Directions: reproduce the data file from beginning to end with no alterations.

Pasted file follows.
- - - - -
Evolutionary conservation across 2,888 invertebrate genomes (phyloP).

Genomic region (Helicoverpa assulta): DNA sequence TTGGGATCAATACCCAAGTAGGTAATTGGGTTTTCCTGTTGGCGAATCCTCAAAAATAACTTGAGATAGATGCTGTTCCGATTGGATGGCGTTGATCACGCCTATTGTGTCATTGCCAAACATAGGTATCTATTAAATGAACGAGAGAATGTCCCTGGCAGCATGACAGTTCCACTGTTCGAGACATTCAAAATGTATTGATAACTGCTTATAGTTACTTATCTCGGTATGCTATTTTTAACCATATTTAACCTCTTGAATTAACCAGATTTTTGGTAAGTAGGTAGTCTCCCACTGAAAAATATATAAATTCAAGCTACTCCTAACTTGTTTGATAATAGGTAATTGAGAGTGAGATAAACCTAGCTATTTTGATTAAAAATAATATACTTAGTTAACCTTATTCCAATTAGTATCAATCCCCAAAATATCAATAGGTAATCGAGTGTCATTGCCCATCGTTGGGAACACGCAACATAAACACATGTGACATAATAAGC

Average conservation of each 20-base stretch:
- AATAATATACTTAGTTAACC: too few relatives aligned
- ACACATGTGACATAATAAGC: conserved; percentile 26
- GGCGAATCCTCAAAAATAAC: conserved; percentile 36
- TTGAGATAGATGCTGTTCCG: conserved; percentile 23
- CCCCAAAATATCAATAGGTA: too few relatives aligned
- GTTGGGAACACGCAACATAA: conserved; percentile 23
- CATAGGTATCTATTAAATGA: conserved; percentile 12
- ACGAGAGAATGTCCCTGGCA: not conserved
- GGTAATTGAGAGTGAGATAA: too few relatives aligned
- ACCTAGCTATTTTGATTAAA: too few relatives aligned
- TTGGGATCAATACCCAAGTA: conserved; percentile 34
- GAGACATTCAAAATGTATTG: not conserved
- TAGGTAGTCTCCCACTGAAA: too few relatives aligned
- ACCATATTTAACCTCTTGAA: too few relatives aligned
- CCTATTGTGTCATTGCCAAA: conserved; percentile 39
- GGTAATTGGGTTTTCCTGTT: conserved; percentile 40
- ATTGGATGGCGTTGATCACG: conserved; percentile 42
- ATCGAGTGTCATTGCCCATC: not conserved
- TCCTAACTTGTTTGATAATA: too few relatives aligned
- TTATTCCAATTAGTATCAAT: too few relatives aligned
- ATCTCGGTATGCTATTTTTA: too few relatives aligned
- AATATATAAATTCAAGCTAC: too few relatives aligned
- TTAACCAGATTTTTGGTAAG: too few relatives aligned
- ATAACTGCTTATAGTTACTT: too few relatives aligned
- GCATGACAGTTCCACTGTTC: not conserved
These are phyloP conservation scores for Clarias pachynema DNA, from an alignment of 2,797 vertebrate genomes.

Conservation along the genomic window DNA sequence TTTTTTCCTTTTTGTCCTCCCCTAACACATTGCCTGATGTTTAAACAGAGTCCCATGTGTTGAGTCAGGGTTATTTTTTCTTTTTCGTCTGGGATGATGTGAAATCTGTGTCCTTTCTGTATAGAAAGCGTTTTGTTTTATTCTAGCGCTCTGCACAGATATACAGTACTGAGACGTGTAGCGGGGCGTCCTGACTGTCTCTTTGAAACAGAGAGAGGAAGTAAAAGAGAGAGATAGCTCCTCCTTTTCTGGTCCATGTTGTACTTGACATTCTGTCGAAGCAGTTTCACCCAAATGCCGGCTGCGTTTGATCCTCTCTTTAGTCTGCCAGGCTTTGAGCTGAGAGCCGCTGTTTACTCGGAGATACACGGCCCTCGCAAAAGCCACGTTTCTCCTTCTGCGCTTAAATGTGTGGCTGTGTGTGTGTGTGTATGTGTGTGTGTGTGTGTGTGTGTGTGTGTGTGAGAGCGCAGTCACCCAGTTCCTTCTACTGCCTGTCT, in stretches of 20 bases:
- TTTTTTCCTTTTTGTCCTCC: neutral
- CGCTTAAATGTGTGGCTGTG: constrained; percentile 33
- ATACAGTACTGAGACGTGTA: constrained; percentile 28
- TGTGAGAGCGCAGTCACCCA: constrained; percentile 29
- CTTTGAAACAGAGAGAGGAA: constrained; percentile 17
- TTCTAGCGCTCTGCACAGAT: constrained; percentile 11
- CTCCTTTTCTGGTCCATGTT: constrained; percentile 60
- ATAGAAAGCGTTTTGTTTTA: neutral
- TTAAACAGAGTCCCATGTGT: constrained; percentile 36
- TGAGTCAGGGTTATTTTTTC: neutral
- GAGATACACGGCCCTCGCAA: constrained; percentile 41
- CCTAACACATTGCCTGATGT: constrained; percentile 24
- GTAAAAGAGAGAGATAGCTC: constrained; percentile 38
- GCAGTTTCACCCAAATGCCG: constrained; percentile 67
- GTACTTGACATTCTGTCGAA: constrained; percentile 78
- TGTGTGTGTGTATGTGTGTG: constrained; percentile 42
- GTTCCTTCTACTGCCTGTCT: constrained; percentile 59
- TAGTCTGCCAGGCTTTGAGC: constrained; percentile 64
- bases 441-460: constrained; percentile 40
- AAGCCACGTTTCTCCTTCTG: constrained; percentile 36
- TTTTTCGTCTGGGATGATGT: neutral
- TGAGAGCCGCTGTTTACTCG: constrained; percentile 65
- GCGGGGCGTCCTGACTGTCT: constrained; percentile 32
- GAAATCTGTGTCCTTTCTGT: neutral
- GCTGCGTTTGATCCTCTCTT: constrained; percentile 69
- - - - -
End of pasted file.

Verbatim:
Evolutionary conservation across 2,888 invertebrate genomes (phyloP).

Genomic region (Helicoverpa assulta): DNA sequence TTGGGATCAATACCCAAGTAGGTAATTGGGTTTTCCTGTTGGCGAATCCTCAAAAATAACTTGAGATAGATGCTGTTCCGATTGGATGGCGTTGATCACGCCTATTGTGTCATTGCCAAACATAGGTATCTATTAAATGAACGAGAGAATGTCCCTGGCAGCATGACAGTTCCACTGTTCGAGACATTCAAAATGTATTGATAACTGCTTATAGTTACTTATCTCGGTATGCTATTTTTAACCATATTTAACCTCTTGAATTAACCAGATTTTTGGTAAGTAGGTAGTCTCCCACTGAAAAATATATAAATTCAAGCTACTCCTAACTTGTTTGATAATAGGTAATTGAGAGTGAGATAAACCTAGCTATTTTGATTAAAAATAATATACTTAGTTAACCTTATTCCAATTAGTATCAATCCCCAAAATATCAATAGGTAATCGAGTGTCATTGCCCATCGTTGGGAACACGCAACATAAACACATGTGACATAATAAGC

Average conservation of each 20-base stretch:
- AATAATATACTTAGTTAACC: too few relatives aligned
- ACACATGTGACATAATAAGC: conserved; percentile 26
- GGCGAATCCTCAAAAATAAC: conserved; percentile 36
- TTGAGATAGATGCTGTTCCG: conserved; percentile 23
- CCCCAAAATATCAATAGGTA: too few relatives aligned
- GTTGGGAACACGCAACATAA: conserved; percentile 23
- CATAGGTATCTATTAAATGA: conserved; percentile 12
- ACGAGAGAATGTCCCTGGCA: not conserved
- GGTAATTGAGAGTGAGATAA: too few relatives aligned
- ACCTAGCTATTTTGATTAAA: too few relatives aligned
- TTGGGATCAATACCCAAGTA: conserved; percentile 34
- GAGACATTCAAAATGTATTG: not conserved
- TAGGTAGTCTCCCACTGAAA: too few relatives aligned
- ACCATATTTAACCTCTTGAA: too few relatives aligned
- CCTATTGTGTCATTGCCAAA: conserved; percentile 39
- GGTAATTGGGTTTTCCTGTT: conserved; percentile 40
- ATTGGATGGCGTTGATCACG: conserved; percentile 42
- ATCGAGTGTCATTGCCCATC: not conserved
- TCCTAACTTGTTTGATAATA: too few relatives aligned
- TTATTCCAATTAGTATCAAT: too few relatives aligned
- ATCTCGGTATGCTATTTTTA: too few relatives aligned
- AATATATAAATTCAAGCTAC: too few relatives aligned
- TTAACCAGATTTTTGGTAAG: too few relatives aligned
- ATAACTGCTTATAGTTACTT: too few relatives aligned
- GCATGACAGTTCCACTGTTC: not conserved
These are phyloP conservation scores for Clarias pachynema DNA, from an alignment of 2,797 vertebrate genomes.

Conservation along the genomic window DNA sequence TTTTTTCCTTTTTGTCCTCCCCTAACACATTGCCTGATGTTTAAACAGAGTCCCATGTGTTGAGTCAGGGTTATTTTTTCTTTTTCGTCTGGGATGATGTGAAATCTGTGTCCTTTCTGTATAGAAAGCGTTTTGTTTTATTCTAGCGCTCTGCACAGATATACAGTACTGAGACGTGTAGCGGGGCGTCCTGACTGTCTCTTTGAAACAGAGAGAGGAAGTAAAAGAGAGAGATAGCTCCTCCTTTTCTGGTCCATGTTGTACTTGACATTCTGTCGAAGCAGTTTCACCCAAATGCCGGCTGCGTTTGATCCTCTCTTTAGTCTGCCAGGCTTTGAGCTGAGAGCCGCTGTTTACTCGGAGATACACGGCCCTCGCAAAAGCCACGTTTCTCCTTCTGCGCTTAAATGTGTGGCTGTGTGTGTGTGTGTATGTGTGTGTGTGTGTGTGTGTGTGTGTGTGTGAGAGCGCAGTCACCCAGTTCCTTCTACTGCCTGTCT, in stretches of 20 bases:
- TTTTTTCCTTTTTGTCCTCC: neutral
- CGCTTAAATGTGTGGCTGTG: constrained; percentile 33
- ATACAGTACTGAGACGTGTA: constrained; percentile 28
- TGTGAGAGCGCAGTCACCCA: constrained; percentile 29
- CTTTGAAACAGAGAGAGGAA: constrained; percentile 17
- TTCTAGCGCTCTGCACAGAT: constrained; percentile 11
- CTCCTTTTCTGGTCCATGTT: constrained; percentile 60
- ATAGAAAGCGTTTTGTTTTA: neutral
- TTAAACAGAGTCCCATGTGT: constrained; percentile 36
- TGAGTCAGGGTTATTTTTTC: neutral
- GAGATACACGGCCCTCGCAA: constrained; percentile 41
- CCTAACACATTGCCTGATGT: constrained; percentile 24
- GTAAAAGAGAGAGATAGCTC: constrained; percentile 38
- GCAGTTTCACCCAAATGCCG: constrained; percentile 67
- GTACTTGACATTCTGTCGAA: constrained; percentile 78
- TGTGTGTGTGTATGTGTGTG: constrained; percentile 42
- GTTCCTTCTACTGCCTGTCT: constrained; percentile 59
- TAGTCTGCCAGGCTTTGAGC: constrained; percentile 64
- bases 441-460: constrained; percentile 40
- AAGCCACGTTTCTCCTTCTG: constrained; percentile 36
- TTTTTCGTCTGGGATGATGT: neutral
- TGAGAGCCGCTGTTTACTCG: constrained; percentile 65
- GCGGGGCGTCCTGACTGTCT: constrained; percentile 32
- GAAATCTGTGTCCTTTCTGT: neutral
- GCTGCGTTTGATCCTCTCTT: constrained; percentile 69